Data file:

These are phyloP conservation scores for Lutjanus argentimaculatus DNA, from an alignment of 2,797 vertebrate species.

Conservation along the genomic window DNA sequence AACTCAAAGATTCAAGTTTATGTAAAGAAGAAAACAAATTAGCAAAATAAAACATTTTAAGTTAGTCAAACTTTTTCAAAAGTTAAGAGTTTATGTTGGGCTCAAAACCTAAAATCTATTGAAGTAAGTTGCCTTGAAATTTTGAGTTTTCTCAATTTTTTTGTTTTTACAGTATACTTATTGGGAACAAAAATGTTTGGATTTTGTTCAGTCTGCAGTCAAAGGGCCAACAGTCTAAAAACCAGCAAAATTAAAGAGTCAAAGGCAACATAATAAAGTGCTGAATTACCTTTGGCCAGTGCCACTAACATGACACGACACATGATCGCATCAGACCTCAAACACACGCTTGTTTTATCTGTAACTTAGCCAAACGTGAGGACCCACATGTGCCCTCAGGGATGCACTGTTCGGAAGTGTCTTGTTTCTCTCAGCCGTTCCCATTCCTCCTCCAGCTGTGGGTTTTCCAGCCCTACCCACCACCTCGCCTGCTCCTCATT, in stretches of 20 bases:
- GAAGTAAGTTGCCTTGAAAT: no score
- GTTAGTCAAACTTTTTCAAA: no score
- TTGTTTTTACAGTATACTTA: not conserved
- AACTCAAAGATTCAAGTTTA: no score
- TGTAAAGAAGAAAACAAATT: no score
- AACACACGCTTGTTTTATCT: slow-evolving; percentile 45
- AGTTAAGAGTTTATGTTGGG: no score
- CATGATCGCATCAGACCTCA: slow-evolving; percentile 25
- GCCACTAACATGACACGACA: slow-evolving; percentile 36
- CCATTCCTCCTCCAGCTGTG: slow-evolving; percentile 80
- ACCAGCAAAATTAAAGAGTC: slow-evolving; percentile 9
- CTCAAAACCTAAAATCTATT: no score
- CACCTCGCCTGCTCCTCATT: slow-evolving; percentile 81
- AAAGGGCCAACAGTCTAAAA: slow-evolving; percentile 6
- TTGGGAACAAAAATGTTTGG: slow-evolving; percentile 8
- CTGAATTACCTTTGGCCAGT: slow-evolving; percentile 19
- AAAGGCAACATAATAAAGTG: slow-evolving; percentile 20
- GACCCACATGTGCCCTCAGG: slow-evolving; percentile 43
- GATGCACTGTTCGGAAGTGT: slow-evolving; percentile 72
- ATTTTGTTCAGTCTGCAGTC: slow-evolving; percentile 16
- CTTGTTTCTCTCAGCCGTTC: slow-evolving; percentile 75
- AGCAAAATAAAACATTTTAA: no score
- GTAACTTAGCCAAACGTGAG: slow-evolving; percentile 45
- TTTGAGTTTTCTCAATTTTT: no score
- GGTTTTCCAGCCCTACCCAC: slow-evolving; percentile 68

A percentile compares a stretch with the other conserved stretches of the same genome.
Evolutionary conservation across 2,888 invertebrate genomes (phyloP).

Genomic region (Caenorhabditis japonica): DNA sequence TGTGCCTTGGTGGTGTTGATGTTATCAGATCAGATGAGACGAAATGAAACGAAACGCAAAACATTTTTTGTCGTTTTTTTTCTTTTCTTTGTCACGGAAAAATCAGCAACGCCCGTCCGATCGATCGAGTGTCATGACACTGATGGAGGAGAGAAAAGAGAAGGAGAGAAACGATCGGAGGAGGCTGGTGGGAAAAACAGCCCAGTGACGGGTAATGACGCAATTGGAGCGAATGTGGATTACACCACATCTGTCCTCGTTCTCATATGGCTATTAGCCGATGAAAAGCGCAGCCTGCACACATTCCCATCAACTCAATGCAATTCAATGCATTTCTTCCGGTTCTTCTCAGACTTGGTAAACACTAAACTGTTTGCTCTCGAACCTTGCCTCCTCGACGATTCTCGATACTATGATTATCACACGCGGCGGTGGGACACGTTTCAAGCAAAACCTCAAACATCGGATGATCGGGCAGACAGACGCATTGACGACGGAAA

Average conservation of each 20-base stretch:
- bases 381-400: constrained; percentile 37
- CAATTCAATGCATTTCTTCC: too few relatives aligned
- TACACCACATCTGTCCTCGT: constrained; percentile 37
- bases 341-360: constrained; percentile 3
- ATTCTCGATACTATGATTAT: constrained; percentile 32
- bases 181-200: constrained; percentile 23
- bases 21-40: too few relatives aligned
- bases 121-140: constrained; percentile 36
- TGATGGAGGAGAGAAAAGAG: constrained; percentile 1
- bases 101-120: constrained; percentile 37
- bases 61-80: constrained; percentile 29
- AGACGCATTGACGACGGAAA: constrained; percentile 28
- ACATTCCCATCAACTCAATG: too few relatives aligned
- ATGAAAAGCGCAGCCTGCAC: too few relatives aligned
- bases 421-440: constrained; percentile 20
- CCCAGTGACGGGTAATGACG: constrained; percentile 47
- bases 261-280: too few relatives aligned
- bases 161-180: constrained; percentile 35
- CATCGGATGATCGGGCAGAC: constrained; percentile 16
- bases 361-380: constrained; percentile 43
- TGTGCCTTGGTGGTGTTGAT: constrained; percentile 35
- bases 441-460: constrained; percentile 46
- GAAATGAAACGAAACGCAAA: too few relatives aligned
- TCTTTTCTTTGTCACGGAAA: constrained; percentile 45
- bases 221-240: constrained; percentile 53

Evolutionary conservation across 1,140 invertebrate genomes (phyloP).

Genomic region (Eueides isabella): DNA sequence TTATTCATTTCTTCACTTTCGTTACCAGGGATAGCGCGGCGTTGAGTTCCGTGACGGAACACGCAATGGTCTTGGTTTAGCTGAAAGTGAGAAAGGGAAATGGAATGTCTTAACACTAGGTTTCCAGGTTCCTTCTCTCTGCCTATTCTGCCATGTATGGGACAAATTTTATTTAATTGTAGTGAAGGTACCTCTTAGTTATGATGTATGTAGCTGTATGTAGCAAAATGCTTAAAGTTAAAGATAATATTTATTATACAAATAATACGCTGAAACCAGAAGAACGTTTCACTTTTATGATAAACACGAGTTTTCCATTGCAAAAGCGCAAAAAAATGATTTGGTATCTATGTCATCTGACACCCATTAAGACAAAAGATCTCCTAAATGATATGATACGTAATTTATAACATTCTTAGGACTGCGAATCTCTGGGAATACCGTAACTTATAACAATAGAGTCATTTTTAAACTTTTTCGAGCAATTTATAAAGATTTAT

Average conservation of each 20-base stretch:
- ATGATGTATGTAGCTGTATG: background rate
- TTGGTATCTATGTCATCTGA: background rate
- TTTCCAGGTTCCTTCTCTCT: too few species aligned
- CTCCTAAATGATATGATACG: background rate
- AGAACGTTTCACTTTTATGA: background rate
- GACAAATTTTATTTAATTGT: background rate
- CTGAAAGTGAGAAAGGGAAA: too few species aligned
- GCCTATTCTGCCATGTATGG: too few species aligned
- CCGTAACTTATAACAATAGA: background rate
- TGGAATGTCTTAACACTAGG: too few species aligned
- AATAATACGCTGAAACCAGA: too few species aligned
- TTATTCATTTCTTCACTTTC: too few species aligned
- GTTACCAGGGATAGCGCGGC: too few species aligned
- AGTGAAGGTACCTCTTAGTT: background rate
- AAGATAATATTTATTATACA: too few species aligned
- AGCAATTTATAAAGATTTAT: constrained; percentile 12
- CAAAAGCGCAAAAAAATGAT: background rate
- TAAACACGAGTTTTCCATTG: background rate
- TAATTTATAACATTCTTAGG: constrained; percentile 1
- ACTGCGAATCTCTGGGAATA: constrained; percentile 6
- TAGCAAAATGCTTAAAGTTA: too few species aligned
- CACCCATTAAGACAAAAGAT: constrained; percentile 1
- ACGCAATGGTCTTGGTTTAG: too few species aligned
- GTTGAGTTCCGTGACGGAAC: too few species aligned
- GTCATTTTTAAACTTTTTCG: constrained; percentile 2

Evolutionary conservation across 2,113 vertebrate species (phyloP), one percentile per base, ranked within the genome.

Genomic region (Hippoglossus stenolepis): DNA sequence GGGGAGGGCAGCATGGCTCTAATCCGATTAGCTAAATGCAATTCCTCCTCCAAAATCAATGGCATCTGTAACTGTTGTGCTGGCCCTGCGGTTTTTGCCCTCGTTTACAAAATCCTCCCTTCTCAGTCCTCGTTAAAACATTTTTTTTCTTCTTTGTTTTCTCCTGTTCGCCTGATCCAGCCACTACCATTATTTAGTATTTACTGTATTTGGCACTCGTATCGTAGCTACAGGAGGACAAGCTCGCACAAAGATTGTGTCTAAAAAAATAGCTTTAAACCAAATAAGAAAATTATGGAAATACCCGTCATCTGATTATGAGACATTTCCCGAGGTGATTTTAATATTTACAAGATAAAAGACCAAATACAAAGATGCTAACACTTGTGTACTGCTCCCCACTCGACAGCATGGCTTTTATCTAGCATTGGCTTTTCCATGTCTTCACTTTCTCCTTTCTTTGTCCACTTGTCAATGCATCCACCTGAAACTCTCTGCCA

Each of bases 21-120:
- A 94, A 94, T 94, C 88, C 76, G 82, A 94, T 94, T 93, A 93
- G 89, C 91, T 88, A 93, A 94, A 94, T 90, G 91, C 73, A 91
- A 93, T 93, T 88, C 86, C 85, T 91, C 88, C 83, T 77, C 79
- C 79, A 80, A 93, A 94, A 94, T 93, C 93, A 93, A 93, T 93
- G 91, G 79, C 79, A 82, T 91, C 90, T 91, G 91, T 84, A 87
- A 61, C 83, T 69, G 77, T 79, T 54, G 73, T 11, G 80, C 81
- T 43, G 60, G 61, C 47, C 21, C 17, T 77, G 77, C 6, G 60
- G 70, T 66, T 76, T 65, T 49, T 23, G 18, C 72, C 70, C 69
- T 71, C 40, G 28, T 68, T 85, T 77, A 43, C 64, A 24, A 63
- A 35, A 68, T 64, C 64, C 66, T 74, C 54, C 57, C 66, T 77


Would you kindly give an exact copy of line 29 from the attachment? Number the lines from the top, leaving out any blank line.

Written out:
Evolutionary conservation across 2,888 invertebrate genomes (phyloP).